Your mileage may vary, however -- particularly when it comes to seeing the account worked out in the context of Magnus's case studies. For my part, I found these discussions interesting but not uniformly convincing (though as someone with particular views in this area, I may be a tough sell). In a sense, one of the key selling points of Magnus's book -- the dizzying breadth of examples he considers -- leads to one of the book's downsides: the brevity of these discussions. I also wanted more discussion of the way in which he proposed to vindicate his account's realist credentials. Equity realism holds electron to be as real as a baguette, but short of seeing the existence of this baguette sitting on the plate as somehow domain-relative, it's hard to see how this could be right. The main argument for seeing his account as realist seems to turn on the assumption that "success is only possible [when] the world will sustain it" (118), which allows him to claim that while "Whether we discover natural kinds depends both on the domain and on our ingenuity, . . . whether they are there does not depend on us" (119). I have doubts about both the pivotal assumption and whether, if true, it could marry the domain-relativity Magnus builds into his account with equity realism.

Whether or not Magnus's full account withstands scrutiny with all of its many features intact (these brief remarks are only the start of a longer conversation), he has certainly done philosophers of science a favor by blazing a new and fascinating trail into territory that I hope and expect will be explored by others. Whether the book belongs in an undergraduate philosophy of science course, I'm somewhat less certain. On the one hand, Magnus is careful to connect many points of his discussion to traditional topics and questions in metaphysics and the philosophy of science (including the new riddle of induction, the Duhem-Quine problem, underdetermination, the no-miracles argument, the problem of the many, universals, and so on), offering short explications of these issues in the process. Depending on how one incorporated the text into the course, this could work very well indeed. On the other hand, it occasionally seemed as though Magnus saw other professional philosophers of science as the book's primary audience. Putnam's Twin Earth thought experiment is described as "notorious", scientific realism is introduced without much explanation as "a specter", and clever neologisms and inside philosophical jokes are generously sprinkled throughout: "The veldt extends beyond [his] umwelt", Magnus reports (111). These sorts of quips -- and there are many -- will almost certainly leave students scratching their heads. For instructors (and students) prepared to deal with this, however, I think the wide range of examples Magnus deals with, the way in which he connects them to other general issues, and the opportunities the book offers for productive discussion make it a worthy supplement to an advanced course in the philosophy of science and well-worth reading by professionals working in or around the subject of scientific classification.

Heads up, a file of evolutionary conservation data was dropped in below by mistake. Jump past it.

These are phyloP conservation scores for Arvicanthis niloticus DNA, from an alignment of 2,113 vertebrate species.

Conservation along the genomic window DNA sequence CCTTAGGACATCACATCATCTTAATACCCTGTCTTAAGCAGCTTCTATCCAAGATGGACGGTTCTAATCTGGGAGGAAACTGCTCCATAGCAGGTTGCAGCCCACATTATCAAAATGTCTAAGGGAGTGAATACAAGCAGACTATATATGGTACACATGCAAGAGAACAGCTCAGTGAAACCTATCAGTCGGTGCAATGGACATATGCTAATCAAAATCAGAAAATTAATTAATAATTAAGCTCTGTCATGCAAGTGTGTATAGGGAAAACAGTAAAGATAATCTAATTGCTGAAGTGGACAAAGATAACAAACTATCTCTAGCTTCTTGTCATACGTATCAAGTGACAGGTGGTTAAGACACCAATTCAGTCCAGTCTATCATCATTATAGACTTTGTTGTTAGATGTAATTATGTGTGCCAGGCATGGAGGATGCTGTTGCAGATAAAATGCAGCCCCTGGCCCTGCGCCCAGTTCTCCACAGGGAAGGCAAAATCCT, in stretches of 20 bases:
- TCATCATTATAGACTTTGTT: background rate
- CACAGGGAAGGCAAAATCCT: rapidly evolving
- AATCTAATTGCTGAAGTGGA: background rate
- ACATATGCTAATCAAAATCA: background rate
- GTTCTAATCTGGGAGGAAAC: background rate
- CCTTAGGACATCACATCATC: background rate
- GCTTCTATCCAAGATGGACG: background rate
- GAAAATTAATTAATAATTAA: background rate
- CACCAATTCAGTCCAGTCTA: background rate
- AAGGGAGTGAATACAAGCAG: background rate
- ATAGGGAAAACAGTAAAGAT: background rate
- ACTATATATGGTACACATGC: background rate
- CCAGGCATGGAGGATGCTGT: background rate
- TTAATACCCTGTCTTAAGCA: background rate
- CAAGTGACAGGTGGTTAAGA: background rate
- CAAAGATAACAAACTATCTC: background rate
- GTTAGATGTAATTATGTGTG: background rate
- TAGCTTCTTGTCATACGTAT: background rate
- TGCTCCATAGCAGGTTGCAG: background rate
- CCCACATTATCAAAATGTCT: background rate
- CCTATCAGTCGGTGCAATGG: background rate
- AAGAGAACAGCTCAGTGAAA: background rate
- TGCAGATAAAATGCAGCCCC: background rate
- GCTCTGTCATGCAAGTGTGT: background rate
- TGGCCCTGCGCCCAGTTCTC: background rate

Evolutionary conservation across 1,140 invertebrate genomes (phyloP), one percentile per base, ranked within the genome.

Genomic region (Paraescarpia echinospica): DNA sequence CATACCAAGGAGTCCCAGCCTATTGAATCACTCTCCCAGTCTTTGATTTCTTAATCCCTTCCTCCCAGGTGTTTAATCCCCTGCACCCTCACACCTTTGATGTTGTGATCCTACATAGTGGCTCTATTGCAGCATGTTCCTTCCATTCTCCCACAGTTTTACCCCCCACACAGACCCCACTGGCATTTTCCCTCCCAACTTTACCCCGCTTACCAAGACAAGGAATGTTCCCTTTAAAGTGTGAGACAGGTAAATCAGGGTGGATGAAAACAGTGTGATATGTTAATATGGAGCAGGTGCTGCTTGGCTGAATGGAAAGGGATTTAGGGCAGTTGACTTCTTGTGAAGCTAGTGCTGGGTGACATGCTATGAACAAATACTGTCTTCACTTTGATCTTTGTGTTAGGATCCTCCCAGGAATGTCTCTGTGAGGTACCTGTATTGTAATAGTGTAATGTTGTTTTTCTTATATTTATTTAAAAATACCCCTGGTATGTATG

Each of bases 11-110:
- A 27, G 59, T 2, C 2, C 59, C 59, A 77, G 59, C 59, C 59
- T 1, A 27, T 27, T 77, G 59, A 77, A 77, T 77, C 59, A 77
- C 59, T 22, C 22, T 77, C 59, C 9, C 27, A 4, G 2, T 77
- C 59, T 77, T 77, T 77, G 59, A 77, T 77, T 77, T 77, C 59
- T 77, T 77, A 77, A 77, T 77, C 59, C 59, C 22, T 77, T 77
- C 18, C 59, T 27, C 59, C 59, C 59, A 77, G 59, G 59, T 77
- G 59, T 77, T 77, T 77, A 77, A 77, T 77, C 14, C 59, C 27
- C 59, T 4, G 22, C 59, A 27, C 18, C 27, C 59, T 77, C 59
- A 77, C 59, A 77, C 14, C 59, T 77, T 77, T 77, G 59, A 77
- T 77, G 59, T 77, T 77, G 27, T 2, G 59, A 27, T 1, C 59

Thanks to P. D. Magnus for offering comments on an earlier draft of this review; any remaining mistakes or misinterpretations are, of course, my own.